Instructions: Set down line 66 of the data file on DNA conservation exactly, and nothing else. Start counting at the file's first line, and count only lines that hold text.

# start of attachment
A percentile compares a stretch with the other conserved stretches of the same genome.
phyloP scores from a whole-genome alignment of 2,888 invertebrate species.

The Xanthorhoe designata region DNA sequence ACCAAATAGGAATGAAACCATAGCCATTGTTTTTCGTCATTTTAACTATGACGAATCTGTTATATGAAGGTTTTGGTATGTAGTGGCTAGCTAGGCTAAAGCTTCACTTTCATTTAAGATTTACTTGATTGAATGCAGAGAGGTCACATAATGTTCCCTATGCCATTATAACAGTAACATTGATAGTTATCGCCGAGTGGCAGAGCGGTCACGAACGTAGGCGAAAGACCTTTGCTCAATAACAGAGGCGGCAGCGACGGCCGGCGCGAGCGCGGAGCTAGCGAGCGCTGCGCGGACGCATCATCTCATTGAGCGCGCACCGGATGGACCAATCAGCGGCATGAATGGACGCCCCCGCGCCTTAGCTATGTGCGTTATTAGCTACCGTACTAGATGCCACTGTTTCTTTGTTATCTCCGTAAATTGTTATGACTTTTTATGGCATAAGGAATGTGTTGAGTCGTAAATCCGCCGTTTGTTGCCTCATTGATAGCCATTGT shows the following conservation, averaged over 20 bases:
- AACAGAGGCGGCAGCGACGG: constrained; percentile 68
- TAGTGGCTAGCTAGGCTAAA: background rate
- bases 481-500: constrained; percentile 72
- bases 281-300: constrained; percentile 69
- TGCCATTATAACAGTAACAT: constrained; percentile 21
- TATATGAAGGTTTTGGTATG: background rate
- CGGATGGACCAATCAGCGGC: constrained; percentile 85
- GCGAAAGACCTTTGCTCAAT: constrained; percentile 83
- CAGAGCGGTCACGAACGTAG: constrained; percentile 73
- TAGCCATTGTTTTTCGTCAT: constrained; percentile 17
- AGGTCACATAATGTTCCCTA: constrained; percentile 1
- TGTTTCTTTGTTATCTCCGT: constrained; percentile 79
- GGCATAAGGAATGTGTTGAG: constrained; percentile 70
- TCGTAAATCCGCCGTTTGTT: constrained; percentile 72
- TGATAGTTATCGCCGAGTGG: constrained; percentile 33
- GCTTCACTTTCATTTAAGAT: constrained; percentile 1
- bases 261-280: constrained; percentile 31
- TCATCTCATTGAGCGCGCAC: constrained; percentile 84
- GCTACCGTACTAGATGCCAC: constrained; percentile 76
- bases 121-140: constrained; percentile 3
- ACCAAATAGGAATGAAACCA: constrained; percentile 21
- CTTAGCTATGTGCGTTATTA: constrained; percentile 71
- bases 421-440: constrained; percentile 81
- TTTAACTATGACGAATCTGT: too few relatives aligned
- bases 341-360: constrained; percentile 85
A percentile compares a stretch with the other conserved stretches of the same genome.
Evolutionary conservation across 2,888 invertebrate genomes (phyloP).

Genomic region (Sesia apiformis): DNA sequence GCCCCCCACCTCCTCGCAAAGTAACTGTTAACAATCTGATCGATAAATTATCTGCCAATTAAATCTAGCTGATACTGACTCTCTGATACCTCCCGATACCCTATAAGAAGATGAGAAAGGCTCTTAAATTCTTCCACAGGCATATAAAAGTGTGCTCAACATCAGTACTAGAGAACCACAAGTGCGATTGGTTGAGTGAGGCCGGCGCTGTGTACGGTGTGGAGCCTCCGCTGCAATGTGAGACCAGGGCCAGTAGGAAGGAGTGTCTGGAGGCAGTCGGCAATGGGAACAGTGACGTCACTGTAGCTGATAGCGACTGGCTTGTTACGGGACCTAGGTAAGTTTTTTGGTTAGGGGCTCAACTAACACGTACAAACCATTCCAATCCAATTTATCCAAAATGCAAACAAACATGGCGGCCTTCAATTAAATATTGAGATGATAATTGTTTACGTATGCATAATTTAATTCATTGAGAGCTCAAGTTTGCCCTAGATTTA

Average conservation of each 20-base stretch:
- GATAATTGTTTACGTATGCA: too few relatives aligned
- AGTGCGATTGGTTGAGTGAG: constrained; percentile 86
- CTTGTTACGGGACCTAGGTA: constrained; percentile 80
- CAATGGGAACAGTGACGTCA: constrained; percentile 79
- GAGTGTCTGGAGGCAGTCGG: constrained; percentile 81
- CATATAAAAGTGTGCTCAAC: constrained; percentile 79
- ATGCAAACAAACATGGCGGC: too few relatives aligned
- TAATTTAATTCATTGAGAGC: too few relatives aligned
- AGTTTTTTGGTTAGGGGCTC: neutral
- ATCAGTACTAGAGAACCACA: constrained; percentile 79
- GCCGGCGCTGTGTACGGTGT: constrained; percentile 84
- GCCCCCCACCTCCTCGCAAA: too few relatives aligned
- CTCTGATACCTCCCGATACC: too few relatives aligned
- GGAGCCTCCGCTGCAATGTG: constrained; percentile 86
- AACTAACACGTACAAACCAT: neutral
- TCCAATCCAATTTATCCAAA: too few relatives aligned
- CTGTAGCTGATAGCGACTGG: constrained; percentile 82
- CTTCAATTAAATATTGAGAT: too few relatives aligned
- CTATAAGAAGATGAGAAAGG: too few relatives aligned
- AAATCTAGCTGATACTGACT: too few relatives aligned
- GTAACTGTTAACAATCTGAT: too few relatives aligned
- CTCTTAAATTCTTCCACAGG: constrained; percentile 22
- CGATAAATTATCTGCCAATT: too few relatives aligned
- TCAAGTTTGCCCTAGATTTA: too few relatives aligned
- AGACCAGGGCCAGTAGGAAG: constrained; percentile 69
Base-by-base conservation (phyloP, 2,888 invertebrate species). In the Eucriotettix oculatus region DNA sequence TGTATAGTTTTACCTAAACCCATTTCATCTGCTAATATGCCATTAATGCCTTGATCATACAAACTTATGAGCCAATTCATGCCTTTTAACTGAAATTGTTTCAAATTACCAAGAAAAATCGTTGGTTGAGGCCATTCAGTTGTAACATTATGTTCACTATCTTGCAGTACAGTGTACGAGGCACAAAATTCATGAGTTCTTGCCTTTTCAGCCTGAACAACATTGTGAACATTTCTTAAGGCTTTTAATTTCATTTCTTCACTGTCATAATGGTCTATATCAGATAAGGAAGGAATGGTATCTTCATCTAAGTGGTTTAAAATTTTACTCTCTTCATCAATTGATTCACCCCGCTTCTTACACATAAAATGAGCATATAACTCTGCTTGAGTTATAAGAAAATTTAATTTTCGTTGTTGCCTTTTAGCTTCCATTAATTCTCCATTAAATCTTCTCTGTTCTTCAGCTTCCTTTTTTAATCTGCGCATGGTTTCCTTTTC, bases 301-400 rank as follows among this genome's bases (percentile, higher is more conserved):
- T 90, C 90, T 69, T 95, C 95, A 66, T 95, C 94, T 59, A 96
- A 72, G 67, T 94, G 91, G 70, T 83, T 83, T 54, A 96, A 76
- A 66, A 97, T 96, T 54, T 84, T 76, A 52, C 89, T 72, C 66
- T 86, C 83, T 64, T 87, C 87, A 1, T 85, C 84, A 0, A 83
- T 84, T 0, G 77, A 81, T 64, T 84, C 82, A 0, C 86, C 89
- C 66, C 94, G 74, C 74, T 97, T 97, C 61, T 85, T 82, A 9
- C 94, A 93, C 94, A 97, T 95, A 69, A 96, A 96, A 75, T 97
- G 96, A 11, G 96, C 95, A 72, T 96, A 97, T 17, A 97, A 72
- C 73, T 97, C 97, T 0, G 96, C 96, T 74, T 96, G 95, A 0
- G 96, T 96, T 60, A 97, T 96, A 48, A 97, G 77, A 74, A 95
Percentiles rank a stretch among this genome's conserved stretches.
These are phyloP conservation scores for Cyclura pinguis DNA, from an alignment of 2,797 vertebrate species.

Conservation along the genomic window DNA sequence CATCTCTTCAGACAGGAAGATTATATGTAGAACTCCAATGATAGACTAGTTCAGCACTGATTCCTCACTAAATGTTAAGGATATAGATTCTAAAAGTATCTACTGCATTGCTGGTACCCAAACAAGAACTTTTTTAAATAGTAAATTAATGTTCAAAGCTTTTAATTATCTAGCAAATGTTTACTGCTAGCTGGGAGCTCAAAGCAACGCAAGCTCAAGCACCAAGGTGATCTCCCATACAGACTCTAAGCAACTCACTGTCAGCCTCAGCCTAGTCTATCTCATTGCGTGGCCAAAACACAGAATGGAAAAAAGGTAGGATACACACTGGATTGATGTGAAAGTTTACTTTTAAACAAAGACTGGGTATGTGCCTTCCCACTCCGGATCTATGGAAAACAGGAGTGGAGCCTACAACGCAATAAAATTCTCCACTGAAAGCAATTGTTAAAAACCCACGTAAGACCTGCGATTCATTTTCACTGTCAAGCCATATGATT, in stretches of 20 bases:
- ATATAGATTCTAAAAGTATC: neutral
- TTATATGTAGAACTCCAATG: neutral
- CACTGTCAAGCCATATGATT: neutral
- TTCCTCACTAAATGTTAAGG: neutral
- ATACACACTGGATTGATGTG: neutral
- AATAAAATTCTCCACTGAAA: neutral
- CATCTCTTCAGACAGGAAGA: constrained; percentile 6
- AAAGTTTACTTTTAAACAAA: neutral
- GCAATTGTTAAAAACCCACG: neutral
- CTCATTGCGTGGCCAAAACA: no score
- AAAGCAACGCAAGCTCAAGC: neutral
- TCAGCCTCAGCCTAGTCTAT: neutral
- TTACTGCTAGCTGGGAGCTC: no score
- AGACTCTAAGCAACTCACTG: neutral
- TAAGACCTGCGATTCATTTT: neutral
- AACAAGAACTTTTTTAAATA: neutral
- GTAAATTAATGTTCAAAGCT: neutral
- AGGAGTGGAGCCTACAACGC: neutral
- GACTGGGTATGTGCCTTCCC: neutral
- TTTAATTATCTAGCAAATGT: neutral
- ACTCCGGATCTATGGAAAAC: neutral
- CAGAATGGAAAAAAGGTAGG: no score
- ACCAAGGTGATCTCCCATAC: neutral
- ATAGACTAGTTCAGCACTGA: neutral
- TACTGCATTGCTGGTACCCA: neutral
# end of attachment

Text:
- G 96, A 11, G 96, C 95, A 72, T 96, A 97, T 17, A 97, A 72